Edward May, 74, Pleads Guilty In Michigan Ponzi Caper That Gathered $200 Million; Feds Say He Used 150 LLCs As Part Of Spectacular, Decade-Long Fraud

The senior-citizen Ponzi cavalcade and incredible paperwork maze continues: Edward May, 74, has pleaded guilty in Detroit to 59 counts of mail fraud in a case in which federal prosecutors alleged he rented office space in Lake Orion, Mich., and established 150 LLCs as part of a $200 million Ponzi scheme that operated for a decade.

The SEC, which sued May for his operation of E-M Management Co. LLC and associated busineses, said in November 2007 that May had defrauded as many as 1,200 investors by selling them “interests” in the LLCs.

Many of the investors were “elderly” persons, the SEC said, adding that May also was selling unregistered securities.

As part of the fraud, May traded on the name of Hilton Hotel Corp. and planted the seed that he was supplying telecommunications services to the famous company through a “Norwegian” company.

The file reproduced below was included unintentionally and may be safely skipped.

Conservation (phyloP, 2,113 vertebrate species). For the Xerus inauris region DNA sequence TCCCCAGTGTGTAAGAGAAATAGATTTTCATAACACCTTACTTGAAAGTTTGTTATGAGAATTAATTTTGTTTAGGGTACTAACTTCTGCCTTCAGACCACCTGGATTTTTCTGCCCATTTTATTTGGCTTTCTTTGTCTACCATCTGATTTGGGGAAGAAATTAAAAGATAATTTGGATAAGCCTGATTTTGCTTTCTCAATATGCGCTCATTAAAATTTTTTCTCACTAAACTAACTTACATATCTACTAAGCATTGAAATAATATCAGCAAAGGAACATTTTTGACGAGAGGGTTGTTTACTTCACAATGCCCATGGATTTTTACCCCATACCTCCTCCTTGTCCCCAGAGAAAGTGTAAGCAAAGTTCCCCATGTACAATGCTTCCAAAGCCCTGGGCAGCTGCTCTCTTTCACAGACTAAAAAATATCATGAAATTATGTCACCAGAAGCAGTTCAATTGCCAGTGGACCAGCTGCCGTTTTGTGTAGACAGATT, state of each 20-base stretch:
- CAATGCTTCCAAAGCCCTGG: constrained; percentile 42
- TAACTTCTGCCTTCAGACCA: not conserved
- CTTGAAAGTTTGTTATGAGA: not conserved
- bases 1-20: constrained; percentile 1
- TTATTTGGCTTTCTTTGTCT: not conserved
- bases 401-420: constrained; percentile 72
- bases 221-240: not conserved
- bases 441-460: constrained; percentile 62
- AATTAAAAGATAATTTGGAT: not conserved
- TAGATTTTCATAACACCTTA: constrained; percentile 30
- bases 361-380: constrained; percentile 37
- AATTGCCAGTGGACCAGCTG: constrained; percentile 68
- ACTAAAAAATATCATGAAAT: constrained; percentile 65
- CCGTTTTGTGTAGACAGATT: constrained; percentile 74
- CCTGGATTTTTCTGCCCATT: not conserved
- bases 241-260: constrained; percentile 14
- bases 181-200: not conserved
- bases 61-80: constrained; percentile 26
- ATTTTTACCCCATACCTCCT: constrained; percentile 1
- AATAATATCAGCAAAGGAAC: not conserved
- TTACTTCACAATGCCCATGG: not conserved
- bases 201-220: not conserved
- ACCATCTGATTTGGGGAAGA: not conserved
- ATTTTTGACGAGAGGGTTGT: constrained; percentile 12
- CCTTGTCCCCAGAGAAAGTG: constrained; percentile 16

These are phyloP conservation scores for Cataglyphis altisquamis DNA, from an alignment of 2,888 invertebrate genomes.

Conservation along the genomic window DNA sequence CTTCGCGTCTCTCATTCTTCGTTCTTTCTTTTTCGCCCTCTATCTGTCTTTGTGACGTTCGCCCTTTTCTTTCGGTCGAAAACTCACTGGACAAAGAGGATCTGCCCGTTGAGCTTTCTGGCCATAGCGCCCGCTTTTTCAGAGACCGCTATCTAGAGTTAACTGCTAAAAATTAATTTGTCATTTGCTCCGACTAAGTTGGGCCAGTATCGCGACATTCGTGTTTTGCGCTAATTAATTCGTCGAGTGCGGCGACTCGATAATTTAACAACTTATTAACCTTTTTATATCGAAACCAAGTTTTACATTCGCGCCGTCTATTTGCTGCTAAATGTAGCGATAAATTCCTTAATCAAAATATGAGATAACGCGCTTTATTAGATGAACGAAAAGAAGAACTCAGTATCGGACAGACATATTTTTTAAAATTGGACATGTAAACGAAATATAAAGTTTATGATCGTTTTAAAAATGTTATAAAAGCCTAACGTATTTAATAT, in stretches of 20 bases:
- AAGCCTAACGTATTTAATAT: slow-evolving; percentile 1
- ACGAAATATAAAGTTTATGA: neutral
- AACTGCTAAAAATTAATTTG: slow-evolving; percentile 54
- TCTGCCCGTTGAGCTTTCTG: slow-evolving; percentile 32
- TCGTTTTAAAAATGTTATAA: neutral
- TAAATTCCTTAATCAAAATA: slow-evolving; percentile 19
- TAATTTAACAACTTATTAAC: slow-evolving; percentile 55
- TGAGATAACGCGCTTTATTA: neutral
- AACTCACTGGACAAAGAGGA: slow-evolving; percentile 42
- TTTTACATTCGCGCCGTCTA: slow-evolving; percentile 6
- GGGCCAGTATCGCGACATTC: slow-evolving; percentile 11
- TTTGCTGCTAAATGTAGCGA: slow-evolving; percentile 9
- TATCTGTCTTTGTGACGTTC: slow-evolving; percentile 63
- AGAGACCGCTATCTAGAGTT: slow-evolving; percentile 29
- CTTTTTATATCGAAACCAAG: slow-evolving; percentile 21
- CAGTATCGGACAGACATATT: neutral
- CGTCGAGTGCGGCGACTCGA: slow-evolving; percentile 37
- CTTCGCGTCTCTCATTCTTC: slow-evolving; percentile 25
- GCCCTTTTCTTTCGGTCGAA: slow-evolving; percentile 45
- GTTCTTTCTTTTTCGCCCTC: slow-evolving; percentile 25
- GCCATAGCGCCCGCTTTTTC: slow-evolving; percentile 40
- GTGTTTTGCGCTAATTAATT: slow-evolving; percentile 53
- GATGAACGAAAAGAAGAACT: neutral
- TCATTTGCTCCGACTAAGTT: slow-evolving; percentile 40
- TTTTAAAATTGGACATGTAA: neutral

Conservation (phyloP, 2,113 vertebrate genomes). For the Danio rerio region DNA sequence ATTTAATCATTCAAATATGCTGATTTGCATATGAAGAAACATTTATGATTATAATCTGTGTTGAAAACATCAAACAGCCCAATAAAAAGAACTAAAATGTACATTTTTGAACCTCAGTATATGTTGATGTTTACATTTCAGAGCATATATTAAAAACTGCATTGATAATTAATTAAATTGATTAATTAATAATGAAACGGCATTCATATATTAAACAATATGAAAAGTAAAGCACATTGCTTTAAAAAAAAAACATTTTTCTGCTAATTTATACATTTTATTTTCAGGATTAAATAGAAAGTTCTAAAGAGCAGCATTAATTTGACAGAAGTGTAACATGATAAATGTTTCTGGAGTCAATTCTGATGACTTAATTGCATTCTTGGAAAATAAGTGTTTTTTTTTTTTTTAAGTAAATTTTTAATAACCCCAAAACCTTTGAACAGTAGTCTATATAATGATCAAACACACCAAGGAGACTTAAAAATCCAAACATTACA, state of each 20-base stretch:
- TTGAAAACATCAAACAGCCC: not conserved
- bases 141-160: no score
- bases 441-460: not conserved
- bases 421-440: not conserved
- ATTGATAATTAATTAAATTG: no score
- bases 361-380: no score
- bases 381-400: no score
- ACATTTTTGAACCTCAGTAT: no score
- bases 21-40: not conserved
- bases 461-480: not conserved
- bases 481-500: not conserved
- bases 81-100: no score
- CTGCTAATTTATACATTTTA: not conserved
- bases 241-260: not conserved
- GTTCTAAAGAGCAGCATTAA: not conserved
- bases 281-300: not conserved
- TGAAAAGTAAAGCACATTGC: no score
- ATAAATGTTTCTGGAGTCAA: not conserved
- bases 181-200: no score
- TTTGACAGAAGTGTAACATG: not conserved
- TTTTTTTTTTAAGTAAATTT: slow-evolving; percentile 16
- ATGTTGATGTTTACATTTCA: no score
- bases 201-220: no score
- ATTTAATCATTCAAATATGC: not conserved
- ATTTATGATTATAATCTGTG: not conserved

It was a lie, the SEC said. It also was a lie when May made similar claims and traded on the names of MGM-Mirage Resorts Inc., the MGM Grand Hotel, Motel 6, the Tropicana Resort Casino and the Sheraton Hotels chain.

The Ponzi collapsed by July 2007, and May went into excuse-making mode by claiming payments were delayed because of the company’s growing pains — specifically claiming that “mailing accuracy” had suffered because the number of LLCs had grown and created a “volume” problem, the SEC said.

By September 2007, however, he started pitching investors on an opportunity to invest in a Michigan “concrete company,” the SEC said.

What May actually was doing, investigators said, was running a Ponzi scheme and ripping off investors to pay his gambling debts and other personal expenses.

In September 2009, the SEC alleged that Frank Bluestein, who ran a company known as Fast Frank Inc., was “the single largest salesperson” for May’s fraud.

Bluestein, 59 when the SEC case against him was brought, raised $74 million, in part by targeting senior citizens and conducting “seminars” in which seniors were encouraged to “refinance their mortgages for their homes in order to fund their investments,” the SEC alleged.

 

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